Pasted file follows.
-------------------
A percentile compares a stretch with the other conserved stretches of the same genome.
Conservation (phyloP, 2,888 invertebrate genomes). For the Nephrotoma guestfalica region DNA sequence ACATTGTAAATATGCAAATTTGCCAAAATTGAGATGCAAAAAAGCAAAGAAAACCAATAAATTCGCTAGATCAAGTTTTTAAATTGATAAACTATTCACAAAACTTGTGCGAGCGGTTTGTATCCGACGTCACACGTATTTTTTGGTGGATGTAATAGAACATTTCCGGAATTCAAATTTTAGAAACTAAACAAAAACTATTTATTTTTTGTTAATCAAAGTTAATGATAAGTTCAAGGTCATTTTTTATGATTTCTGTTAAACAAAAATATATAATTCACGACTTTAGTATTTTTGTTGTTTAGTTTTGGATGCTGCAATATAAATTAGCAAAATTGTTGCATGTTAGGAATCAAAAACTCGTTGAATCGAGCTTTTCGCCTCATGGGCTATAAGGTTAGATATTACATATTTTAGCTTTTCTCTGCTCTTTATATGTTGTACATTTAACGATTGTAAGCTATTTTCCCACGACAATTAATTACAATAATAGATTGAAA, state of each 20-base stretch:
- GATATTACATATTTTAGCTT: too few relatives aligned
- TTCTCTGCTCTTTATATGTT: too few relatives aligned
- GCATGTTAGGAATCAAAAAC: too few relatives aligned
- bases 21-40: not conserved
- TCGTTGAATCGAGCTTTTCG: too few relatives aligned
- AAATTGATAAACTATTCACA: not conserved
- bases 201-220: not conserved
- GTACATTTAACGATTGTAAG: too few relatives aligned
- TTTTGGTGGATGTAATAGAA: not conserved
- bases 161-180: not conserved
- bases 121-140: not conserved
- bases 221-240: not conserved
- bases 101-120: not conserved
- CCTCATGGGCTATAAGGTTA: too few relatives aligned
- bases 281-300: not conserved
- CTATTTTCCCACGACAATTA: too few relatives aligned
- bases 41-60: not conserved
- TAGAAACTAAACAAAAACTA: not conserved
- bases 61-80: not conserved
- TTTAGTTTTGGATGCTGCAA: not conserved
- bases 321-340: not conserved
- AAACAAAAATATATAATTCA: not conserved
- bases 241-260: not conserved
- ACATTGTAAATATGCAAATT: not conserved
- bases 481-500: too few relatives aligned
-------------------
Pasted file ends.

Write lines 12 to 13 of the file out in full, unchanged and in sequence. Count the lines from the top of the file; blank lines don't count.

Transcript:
- bases 161-180: not conserved
- bases 121-140: not conserved